The first year of college is an important step in a teenager's life. It's the time when they become responsible for their studies and their personal lives without the constant presence of teachers and parents. For students with inflammatory bowel disease (IBD), the transition is more complicated than simply balancing work, study, and play time. Fortunately, colleges and universities now have programs and resources available for the student with chronic health problems. Those starting college now, as well as high school seniors looking to choose a college, can use the following ideas to make the move easier.
Fatigue is a very serious issue that can easily result in missed classes if not treated. One way to manage fatigue is to balance courses over the year with the help of a counselor. For example, some students may be able to handle 18 credits with no problem, but for the student with a chronic illness 12 to 14 credits may be more appropriate. Students can also discuss the study time needed outside of class with an advisor or counselor. It's possible that time intensive courses can be spaced over a student's college career so that no one semester is particularly grueling.
Getting Medical Care
Many college campuses have health centers, and it's likely the new student with IBD will be spending some time there. A new student will want to know where the health center is located, what services are available, and how much they cost. Staff may even be available during orientation week for a "meet and greet" session or a special health fair. Taking advantage of these programs can result in the first steps toward building a good relationship with the medical and support staff.
It may also be helpful for a student's hometown doctor to provide medical records to the health center. Then when flare-ups do happen the health center staff will be prepared. If more specialized treatment is necessary, the health center should also able to recommend a local gastroenterologist or hospital.
A sticky question is whether or not to discuss a chronic illness with professors, advisors, and other college staff. This will be a very personal choice for every student. An advisor is usually a good choice as a confidant, as they will be most helpful in scheduling courses. Advisors will also get to know the student well as they will be working together for the students' entire college career. Professors may also need to know, especially if classes or tests are missed because of illness. It may feel like being back in grade school, but professors often ask for a note from a doctor, so students should have one available.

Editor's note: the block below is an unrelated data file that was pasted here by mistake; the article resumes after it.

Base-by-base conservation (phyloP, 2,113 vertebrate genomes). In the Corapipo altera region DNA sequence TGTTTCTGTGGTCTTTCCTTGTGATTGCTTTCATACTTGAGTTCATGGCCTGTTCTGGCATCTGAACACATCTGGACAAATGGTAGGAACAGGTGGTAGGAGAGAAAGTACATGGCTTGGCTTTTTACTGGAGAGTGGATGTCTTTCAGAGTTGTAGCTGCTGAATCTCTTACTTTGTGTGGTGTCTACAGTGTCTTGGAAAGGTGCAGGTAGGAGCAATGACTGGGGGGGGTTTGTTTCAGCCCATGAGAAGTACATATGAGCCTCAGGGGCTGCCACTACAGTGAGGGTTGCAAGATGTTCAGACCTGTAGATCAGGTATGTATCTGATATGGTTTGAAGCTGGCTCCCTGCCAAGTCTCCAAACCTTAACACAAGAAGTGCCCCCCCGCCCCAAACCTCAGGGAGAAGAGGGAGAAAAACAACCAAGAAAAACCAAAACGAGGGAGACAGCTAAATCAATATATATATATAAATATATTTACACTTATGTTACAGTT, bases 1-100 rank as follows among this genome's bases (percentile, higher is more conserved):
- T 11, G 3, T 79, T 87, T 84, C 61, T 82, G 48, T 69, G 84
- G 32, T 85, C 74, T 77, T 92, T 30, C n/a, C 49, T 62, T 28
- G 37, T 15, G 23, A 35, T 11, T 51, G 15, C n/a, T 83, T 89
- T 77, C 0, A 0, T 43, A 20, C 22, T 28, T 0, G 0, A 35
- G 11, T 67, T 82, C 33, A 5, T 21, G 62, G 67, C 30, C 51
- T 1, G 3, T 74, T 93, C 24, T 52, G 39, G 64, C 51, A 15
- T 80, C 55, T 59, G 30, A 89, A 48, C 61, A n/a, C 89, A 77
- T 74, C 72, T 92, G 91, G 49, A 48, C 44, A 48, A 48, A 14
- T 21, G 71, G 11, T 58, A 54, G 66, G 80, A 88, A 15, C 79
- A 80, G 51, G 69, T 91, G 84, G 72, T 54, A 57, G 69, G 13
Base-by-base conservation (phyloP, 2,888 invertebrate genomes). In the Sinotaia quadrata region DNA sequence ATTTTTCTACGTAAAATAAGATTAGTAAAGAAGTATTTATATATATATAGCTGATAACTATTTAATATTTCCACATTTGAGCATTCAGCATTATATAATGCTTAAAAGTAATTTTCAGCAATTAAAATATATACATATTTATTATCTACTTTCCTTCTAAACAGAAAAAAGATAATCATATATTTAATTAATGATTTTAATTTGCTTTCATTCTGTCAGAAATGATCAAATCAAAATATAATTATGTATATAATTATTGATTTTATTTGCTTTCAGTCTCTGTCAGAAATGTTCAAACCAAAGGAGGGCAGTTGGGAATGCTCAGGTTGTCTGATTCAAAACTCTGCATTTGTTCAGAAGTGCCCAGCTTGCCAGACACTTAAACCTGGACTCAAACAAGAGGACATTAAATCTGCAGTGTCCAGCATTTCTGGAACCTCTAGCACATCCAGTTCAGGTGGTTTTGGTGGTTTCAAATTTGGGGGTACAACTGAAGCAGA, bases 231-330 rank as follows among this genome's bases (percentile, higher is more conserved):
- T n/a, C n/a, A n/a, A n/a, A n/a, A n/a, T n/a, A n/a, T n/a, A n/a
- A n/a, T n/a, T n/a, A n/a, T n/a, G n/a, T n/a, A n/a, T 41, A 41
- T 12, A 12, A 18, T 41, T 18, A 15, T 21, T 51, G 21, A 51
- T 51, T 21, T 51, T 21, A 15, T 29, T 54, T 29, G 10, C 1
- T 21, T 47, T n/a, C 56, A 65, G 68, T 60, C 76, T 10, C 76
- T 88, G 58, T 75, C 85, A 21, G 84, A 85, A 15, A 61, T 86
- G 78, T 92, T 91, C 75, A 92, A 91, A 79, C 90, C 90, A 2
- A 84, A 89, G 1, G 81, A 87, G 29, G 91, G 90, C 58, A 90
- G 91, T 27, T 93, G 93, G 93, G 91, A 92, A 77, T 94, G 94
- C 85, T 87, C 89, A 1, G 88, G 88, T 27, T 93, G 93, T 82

Housing and Common Restrooms
Housing can be a major issue now that many colleges require freshman to live on campus in dorms that have common restroom facilities. If a student has concerns about sharing a bathroom, or how far their room is from the bathroom, they should discuss it with someone on the housing staff. Here's where a doctor's note explaining IBD will be useful once again. There may be a moment or two of embarrassment for the student, but housing staff will likely do their best to be accommodating.
If a student feels they are being treated unfairly because of a chronic health condition, they can contact the university ombudsman. An ombudsman is an arbitrator who takes an impartial stance and works with students to resolve conflicts. The ombudsman should only be contacted when the student has exhausted all of their options to get a situation resolved. An ombudsman may also help identify new courses of action to solve a problem for a student.
The ultimate goal is to make the college experience rewarding on all levels. Many colleges and universities have programs already in place to help disabled or chronically ill students. Getting in touch with an advisor or other staff member and finding available help is the best way to start a great college career.